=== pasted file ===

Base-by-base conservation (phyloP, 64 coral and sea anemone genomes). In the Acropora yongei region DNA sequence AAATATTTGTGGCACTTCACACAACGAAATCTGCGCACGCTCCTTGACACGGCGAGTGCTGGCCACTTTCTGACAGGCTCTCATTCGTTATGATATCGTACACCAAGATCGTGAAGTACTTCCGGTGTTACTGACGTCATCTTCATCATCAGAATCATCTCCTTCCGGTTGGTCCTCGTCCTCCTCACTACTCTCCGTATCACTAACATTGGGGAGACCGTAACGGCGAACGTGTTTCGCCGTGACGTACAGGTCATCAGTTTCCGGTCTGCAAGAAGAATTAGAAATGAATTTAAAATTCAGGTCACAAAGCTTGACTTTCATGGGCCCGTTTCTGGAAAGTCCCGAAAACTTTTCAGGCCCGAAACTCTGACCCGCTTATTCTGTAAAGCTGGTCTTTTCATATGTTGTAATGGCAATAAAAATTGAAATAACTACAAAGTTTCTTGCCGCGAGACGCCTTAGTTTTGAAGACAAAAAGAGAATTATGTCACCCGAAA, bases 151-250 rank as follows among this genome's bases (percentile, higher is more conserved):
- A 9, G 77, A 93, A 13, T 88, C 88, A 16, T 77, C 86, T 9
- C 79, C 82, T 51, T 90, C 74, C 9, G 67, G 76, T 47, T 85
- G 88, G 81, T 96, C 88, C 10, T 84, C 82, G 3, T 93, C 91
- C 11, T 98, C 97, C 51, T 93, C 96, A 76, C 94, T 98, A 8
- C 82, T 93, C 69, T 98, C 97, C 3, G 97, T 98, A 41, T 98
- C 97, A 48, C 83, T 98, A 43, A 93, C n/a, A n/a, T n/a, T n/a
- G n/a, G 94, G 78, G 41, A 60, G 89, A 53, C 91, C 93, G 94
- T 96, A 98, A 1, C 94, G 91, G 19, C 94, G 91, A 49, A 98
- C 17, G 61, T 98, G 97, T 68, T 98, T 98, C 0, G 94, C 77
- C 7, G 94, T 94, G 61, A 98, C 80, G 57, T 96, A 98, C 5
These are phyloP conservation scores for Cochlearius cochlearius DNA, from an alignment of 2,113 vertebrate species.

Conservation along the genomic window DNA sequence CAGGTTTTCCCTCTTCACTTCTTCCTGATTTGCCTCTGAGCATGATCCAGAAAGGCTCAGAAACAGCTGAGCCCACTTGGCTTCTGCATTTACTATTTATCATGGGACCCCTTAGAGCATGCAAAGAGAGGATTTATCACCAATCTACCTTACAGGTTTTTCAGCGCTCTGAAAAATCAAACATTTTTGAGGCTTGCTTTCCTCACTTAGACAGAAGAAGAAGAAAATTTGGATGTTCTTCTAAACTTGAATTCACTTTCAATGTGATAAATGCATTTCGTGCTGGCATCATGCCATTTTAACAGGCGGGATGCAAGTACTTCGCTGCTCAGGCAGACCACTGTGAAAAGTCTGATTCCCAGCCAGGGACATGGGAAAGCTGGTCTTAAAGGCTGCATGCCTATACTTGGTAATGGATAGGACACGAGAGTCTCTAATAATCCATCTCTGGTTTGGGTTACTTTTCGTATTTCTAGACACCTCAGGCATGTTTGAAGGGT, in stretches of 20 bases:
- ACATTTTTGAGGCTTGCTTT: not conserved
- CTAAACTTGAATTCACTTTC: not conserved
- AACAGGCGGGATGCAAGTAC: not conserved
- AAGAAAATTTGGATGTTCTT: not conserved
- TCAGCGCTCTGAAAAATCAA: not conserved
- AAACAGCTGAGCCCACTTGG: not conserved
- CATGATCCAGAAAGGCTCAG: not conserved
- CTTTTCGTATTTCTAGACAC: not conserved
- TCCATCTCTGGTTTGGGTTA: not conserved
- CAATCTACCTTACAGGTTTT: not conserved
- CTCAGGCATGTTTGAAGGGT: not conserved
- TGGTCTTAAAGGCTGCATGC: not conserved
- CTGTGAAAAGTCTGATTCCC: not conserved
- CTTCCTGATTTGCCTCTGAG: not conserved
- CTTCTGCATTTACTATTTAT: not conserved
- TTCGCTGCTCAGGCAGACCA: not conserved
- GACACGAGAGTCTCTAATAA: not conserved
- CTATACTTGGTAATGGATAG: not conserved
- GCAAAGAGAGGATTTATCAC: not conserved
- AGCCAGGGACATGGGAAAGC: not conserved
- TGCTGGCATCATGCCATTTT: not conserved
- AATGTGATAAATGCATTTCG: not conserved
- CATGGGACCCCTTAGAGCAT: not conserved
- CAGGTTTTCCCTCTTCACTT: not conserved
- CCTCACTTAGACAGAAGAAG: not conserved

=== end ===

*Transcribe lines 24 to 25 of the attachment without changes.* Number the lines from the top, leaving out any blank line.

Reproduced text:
- CTCAGGCATGTTTGAAGGGT: not conserved
- TGGTCTTAAAGGCTGCATGC: not conserved